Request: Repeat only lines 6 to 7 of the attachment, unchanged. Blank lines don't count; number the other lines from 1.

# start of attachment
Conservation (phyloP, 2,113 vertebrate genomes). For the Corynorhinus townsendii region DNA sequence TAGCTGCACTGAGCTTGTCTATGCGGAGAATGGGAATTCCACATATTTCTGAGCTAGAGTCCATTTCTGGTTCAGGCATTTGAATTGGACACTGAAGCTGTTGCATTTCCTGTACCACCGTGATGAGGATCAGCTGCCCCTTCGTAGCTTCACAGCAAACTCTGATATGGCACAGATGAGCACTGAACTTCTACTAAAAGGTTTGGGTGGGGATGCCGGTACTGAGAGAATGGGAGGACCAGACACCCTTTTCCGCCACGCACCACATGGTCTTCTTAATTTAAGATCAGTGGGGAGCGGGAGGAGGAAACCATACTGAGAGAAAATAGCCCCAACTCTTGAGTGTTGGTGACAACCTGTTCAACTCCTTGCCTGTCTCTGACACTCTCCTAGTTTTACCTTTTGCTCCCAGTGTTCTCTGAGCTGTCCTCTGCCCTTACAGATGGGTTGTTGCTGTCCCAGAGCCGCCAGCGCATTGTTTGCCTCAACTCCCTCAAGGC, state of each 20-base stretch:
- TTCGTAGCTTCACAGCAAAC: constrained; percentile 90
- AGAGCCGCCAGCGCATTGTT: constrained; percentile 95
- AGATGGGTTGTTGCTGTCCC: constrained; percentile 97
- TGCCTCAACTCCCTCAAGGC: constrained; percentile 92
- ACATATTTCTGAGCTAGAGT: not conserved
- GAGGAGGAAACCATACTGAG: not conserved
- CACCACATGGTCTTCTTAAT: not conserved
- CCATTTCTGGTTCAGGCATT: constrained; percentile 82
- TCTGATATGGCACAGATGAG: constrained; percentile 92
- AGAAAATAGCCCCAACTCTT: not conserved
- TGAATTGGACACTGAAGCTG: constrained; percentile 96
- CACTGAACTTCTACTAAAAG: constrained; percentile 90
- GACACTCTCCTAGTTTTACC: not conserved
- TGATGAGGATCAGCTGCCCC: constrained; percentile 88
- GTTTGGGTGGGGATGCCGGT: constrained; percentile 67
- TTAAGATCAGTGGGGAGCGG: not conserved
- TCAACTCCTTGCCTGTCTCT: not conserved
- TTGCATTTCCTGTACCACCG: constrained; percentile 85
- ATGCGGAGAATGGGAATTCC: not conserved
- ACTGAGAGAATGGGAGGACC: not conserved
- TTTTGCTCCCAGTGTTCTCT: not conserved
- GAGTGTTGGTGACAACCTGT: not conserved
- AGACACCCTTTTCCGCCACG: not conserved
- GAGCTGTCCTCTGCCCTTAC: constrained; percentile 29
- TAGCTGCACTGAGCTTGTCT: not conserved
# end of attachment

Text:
- ACATATTTCTGAGCTAGAGT: not conserved
- GAGGAGGAAACCATACTGAG: not conserved